Israeli Prime Minister Benjamin Netanyahu has vowed not to allow any Israelis to stand trial for war crimes even if demanded by the United Nations or world court. It is a position that defies the entire basis of international legal process created by the Nuremberg Tribunals since no country has a right to determine its own innocence. As previously noted, the Goldstone Commission found credible evidence of war crimes in the Gaza campaign.
With Netanyahu’s announcement, both Israel and the United States are now blocking war crimes investigations of their own officials.
Netanyahu simply dismissed the position of the United Nations commission and insisted that “[t]he truth is exactly the opposite. Israel’s leaders and its army are those who defended the citizens of Israel from war criminals.”
Many of us agree that Israel had a right to defend itself against attacks by Hamas. However, Israel and the United States are undermining the legacy of Nuremberg as little more than “victor’s justice” when they refuse to submit to such investigations or prosecutions. Every nation accused of such crimes from Nazi Germany to Japan to Serbia have denied the allegations, but have been forced to cooperate in the adjudication of the claims. The most fundamental premise of international law is that countries must yield to such independent adjudication. The fact is that much of the findings concerned not Israel’s right to defend itself but how it carried out the invasion, including the use of prohibited weapons and tactics. I do not have an inkling of the truth of these allegations but that is the point of an international tribunals when there are such allegations of the violation of international law.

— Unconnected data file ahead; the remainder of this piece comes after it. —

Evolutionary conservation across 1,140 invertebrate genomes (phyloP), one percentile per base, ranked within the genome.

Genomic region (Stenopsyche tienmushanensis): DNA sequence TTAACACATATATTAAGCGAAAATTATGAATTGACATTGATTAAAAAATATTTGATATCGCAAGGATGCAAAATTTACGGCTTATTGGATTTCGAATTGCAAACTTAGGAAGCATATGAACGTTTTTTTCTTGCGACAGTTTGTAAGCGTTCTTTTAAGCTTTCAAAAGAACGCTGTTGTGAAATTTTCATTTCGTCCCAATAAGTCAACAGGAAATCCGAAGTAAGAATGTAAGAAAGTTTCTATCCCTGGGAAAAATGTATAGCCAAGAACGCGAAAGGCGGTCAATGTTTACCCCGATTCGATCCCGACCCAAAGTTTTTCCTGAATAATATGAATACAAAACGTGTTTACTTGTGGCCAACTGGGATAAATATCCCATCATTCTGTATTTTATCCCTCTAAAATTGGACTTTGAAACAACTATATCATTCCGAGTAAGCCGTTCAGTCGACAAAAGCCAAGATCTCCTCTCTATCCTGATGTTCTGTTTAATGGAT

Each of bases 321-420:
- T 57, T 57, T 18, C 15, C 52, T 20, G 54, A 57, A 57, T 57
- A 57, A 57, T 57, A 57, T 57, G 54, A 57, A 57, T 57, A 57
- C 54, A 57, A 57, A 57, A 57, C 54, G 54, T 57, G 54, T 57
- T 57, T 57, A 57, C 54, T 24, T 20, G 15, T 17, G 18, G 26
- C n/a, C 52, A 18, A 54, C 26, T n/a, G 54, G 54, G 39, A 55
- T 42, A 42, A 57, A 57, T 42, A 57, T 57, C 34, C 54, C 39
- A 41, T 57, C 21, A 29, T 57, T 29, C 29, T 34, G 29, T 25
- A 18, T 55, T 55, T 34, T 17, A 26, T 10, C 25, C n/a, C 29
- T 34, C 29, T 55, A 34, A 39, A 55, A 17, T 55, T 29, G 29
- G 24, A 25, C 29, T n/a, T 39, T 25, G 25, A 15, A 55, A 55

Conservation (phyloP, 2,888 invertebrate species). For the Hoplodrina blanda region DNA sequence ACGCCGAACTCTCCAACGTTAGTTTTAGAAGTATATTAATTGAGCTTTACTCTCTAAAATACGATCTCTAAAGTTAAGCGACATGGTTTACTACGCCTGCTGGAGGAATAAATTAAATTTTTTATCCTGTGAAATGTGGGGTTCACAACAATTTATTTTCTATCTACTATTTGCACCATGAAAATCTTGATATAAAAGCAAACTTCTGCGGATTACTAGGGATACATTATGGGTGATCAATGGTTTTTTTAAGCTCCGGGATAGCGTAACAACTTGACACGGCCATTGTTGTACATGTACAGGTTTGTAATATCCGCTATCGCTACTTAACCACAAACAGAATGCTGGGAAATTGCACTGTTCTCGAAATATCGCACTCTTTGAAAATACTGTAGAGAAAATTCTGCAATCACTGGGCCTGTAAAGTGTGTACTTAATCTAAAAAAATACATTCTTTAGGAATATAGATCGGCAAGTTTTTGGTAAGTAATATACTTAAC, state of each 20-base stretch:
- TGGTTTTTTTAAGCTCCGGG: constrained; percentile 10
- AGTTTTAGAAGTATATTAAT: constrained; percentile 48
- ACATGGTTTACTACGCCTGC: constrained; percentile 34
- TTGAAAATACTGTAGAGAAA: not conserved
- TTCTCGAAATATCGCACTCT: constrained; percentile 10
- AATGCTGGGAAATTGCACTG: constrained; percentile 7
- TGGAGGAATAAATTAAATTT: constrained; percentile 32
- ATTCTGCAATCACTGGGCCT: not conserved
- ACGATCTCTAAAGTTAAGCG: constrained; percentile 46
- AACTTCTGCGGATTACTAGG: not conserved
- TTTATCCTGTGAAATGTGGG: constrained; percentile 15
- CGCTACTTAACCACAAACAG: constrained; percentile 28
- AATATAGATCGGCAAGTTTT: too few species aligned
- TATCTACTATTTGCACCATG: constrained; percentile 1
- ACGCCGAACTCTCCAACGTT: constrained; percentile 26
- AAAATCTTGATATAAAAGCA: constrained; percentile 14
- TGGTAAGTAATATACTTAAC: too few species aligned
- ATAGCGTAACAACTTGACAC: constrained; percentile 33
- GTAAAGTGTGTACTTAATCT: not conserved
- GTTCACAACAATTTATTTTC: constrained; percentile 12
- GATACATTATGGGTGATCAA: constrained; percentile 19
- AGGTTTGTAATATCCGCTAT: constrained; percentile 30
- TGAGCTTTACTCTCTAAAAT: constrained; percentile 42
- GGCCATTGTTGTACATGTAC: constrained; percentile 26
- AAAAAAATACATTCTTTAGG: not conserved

Simply calling the Goldstone report “a kangaroo court against Israel,” as does Netanyahu, only unilaterally claims the right to refuse to comply with international agreement and international law when you claim innocence. With Israel threatening an attack on Iran and demanding an international investigation of that country, it can hardly afford to put itself at odds with the very foundation of international law.
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